According to the Home Minister, there were 2,279 murders in the first 8 months of the year. At this rate, we will see about 3,420 murders in the year. According to the UN, Bangladesh has a population of 162.221 million. That translates into 2.1 murders per 100,000 people. If wikipedia is to be believed, this down from 2.6 in 2006, and is lower than our neighbouring countries.
I suspect the murder rate is underreported. I suspect many cases are not filed because the victims simply don’t have any faith on the justice system. But I don’t believe that such distrust or underreporting is unique to Bangladesh.
Here is another metric. According to the World Bank Development Indicators database, less than 0.1% of sales were lost ‘theft, robbery, vandalism, and arson’ in 2007. In that year, over 10% of sales were lost due to electrical outtage.
Based on the available data, I am not sure we have a significantly drastic or deteriorating violent crimes problem that require extrajudicial killing to solve.
3. The real problem is elsewhere.
Someone with on-the-ground experience in small business in Bangladesh told me this:
Our problems are petty crimes … such as extortion, religious repression, mugging … which are big deterrents to economic security. Small businessmen cannot invest — they are forced out by thugs and extortionists, unhealthy monopolies and oligopolies. Cold storages do not get built because powerful thugs do no want them — since they want to take advantage of low supply and artificial control of supply. A parallel distribution channel cannot be created because the thugs control many of the truck networks. There are numerous of these everyday problems that we, the city-dwellers, do not know about and researchers do not write about — but these are the problems that make surviving in Bangladesh so difficult. These are the reasons why people beat a petty thief to death on the streets, why common people hail an unconstitutional body as RAB.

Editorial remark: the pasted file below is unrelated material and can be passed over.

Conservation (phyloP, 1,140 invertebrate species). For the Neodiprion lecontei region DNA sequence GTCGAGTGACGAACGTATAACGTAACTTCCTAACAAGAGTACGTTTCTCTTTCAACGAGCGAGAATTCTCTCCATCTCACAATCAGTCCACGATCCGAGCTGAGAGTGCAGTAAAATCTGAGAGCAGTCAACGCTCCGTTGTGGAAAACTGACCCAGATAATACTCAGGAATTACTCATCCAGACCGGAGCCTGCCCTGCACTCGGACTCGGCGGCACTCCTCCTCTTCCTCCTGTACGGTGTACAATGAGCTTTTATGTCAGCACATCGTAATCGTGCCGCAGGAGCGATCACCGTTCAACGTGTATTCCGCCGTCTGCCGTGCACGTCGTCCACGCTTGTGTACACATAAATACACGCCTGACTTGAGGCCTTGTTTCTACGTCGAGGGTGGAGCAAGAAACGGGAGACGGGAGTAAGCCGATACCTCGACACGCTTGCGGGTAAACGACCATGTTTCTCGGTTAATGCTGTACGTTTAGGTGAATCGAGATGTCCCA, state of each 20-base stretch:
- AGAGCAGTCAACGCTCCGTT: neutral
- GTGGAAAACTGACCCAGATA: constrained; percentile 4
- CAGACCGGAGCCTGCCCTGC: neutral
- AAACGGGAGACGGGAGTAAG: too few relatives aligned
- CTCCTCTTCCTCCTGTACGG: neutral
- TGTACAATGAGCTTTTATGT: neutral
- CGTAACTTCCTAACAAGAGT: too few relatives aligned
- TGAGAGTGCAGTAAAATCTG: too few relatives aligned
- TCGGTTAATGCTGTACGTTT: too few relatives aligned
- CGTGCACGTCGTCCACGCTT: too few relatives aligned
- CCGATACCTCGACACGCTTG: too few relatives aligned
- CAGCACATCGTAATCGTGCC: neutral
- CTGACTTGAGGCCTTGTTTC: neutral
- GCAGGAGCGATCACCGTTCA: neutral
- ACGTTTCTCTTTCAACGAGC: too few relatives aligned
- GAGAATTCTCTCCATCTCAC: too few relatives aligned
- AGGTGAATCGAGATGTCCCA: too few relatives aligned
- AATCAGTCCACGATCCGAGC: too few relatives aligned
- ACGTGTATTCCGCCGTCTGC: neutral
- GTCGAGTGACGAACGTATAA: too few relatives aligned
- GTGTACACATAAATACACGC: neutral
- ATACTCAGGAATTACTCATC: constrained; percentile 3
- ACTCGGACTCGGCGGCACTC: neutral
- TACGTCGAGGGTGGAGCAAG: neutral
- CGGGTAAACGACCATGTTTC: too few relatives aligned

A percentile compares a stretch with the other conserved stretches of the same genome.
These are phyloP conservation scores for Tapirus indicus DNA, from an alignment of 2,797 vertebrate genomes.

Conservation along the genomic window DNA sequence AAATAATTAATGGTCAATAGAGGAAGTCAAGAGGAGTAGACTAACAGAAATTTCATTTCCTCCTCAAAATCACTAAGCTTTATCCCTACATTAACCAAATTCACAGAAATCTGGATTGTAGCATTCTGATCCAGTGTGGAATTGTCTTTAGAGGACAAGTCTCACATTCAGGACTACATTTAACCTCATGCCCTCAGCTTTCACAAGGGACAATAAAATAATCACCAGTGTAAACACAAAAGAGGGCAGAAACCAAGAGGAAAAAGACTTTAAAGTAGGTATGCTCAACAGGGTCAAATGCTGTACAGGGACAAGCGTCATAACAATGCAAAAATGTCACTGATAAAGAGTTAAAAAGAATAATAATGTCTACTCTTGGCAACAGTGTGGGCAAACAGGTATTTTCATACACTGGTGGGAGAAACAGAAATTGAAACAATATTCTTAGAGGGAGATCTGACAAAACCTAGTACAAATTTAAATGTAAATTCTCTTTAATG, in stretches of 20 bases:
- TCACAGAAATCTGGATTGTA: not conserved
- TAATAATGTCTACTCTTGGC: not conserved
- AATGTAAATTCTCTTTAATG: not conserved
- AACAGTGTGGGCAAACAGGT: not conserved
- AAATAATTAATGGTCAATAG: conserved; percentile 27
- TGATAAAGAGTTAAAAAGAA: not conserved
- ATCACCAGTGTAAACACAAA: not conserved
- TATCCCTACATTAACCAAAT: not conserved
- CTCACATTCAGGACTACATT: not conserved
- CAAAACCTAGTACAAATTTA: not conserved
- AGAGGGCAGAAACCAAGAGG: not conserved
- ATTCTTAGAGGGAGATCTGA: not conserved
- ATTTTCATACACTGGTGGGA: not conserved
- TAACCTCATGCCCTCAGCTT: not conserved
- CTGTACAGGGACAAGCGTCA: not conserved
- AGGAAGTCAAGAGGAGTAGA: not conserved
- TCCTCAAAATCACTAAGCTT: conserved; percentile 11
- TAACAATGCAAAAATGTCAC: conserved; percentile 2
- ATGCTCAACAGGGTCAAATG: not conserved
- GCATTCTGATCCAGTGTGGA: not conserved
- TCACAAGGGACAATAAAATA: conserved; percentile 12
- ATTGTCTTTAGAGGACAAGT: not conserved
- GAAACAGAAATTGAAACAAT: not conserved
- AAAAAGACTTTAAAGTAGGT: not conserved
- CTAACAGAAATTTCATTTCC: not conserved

Someone else with law enforcement experience told me that outside the cities, land dispute is a major reason for murder.
A fellow blogger, and a staunch opponent of 1/11, wrote this:
If I could, I’d talk to businessmen of different-sized establishments: people with shops in Elephant Road or Rapa Plaza, people who runs industries in Tejgaon, and maybe, if possible, some of our FBCCI-sized tycoons. These are the people who are the first victims of political crime. People come to them ask for extortions in different ways: in person and through cell phones. And these are people who are energetic and optimistic by nature, so if they start spewing tales of doom and gloom on you, you’ll know things really are that bad.
Is there a quickfire, silver bullet solution to this? I cannot think of any way but the long hard slog of institution building so that the rule of law can get established. Yes, this will take years. No, there is no getting around to that.
(Update 15 Oct: according to Naya Diganta, reported crime has fallen since 2007.)